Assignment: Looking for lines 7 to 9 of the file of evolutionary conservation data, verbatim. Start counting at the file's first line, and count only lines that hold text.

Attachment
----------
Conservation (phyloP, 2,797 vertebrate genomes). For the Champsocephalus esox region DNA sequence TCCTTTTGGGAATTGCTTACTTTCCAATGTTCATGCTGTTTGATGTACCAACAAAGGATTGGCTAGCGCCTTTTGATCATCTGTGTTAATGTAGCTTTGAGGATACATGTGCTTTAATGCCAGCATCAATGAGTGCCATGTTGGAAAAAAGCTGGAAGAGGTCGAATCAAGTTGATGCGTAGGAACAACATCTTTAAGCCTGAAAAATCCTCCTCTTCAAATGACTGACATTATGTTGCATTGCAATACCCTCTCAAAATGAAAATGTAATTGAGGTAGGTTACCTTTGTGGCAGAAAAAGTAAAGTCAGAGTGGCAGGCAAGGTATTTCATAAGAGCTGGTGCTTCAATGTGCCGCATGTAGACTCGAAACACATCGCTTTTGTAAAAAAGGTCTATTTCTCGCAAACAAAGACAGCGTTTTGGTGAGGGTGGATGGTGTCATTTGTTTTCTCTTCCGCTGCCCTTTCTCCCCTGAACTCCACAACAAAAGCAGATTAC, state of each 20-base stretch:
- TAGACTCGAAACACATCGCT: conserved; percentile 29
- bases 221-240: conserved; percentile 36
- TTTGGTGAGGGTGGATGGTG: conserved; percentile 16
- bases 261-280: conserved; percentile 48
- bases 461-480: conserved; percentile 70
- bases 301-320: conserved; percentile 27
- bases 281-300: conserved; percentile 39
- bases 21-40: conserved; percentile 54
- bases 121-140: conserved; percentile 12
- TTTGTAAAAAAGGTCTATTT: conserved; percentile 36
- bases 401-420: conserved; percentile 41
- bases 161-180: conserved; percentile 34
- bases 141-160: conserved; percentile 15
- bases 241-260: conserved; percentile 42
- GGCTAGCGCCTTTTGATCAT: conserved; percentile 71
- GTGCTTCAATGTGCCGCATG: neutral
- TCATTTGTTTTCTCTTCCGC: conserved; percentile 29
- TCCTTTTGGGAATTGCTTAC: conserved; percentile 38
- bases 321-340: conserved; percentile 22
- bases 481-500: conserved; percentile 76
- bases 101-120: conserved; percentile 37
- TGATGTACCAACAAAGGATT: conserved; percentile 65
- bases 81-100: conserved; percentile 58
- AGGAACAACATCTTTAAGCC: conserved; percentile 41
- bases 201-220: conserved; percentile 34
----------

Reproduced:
- bases 301-320: conserved; percentile 27
- bases 281-300: conserved; percentile 39
- bases 21-40: conserved; percentile 54